It’s hard trying to type through tears but they’re happy tears! Sometimes the medical knowledge we’re starting to ingest on a daily basis can just scare us to death. I’m so glad you were eventually able to have that testing. My mother’s brothers and dad all had cancer, no breast cancer. Yes, if you didn’t know, men can have breast cancer. My mother never had any kind of cancer but died with Parkinson’s so I too have my “wonder if it’s inevitable” worries. I’m a firm advocate of having a mammogram every year and doctor’s now stress that self examination is every bit possibly even more important. We women can help ourselves if we just “check”. It was an OMG as I read this and tears of sadness but then they became tears of happiness. It must have been terribly hard to lose your mom when you were still so young. I thought it was hard at 47, 23 would have been much worse. I wish you MANY, MANY long years of health and freedom from ANY kind of cancer! And don’t forget the other end LOL. That’s very important too!!!!!!!!!

    Reply
    • Karen

      Thank you for your insightful comments, Sue. I think it’s always hard to lose a mom, and I know you agree; it’s just that losing our moms so early meant we have less memories than others might have. Yes, you’re right. Self-examination is Step #1. And LOL.. on the “other end.” That one I DID put off after the recommended age, but did get to and no problems. 😉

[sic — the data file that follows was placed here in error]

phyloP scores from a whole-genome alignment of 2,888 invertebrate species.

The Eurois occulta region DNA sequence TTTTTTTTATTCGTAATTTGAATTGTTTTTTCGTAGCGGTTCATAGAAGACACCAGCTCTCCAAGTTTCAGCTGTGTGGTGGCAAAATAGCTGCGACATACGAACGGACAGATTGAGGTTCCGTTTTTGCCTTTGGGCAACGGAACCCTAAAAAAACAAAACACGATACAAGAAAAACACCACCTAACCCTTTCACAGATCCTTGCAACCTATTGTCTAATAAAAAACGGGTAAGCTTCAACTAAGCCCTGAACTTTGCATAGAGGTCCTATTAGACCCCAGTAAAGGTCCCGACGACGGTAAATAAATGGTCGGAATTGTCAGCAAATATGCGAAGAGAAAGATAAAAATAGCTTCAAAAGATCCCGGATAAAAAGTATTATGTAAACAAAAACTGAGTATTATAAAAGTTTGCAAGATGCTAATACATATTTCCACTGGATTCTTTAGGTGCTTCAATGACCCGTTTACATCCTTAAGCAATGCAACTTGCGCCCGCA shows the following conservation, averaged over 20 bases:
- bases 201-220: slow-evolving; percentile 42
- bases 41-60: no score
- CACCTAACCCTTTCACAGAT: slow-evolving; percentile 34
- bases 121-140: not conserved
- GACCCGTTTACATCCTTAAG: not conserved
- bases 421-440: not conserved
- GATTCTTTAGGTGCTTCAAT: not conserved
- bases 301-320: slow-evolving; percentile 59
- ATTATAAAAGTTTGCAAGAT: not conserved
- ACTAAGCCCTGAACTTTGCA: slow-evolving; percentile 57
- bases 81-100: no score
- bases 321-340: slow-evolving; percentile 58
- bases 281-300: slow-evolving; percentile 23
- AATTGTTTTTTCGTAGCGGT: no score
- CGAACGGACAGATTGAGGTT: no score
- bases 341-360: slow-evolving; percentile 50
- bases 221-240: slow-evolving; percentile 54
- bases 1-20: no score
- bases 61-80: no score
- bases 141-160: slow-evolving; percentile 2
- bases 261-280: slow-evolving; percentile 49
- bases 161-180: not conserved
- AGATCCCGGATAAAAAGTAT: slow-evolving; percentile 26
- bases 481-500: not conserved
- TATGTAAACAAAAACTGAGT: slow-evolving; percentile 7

Reply
  2. Dawnette T Muir

    Thanks so much for sharing your story. I really appreciated it. I am a faithful mammogram believer regarding regular testing. I have survived to age 78 and even now I regularly get the test. Your story tells us how important it is to know our ancestor’s stories and to willingly share them with our posterity and others. Thanks again for all you do to help us in creating wonderful pages for our families. You have done a great work in this world!!

    Reply
    • Karen

      Thank you, Dawnette for your kind words. I so appreciate them. And I am also glad that you are a mammogram believer. You never know to whom you will serve as an example and inspiration.

      Reply
  3. fl_connie

    I can’t imagine what a relief those test results gave you! So happy to know you aren’t living with that worry any longer!

    Reply
    • Karen

      It was a big relief, Connie. You are absolutely right! 🙂 Thank you!

      Reply
  4. DeLoris Musick

    Karen, as someone who lost their mom at an early age, I can sympathize with you. No matter how old you are, you always want you mom. It’s good to know you do not have that gene! Everyone should make it a habit to be tested for breast cancer. Choose a date like your birthday or any other important day of the year to remind you to get screened!

    Reply
    • Karen

      You are so right, DeLoris! And it’s a great idea to select a special, important date as a reminder!

      Reply
  5. Mary

    Thank you so much for sharing this and for the important reminder. Yearly mammograms are not optional! They are necessary for all women. (PS Your mom was so beautiful and you look just like her!)

    Reply
    • Karen

      So true, Mary! That’s one of my favorite pictures of my Mom. She was so happy when that picture was taken. 🙂

      Reply
  6. Steph

    Thanks for sharing this information with us, Karen! It is way to easy to let those appointments slide by so it is a good reminder. I have one coming up in 2 weeks, ; – )

    Reply
    • Karen

      I’m glad you’re on schedule, Steph!

      Reply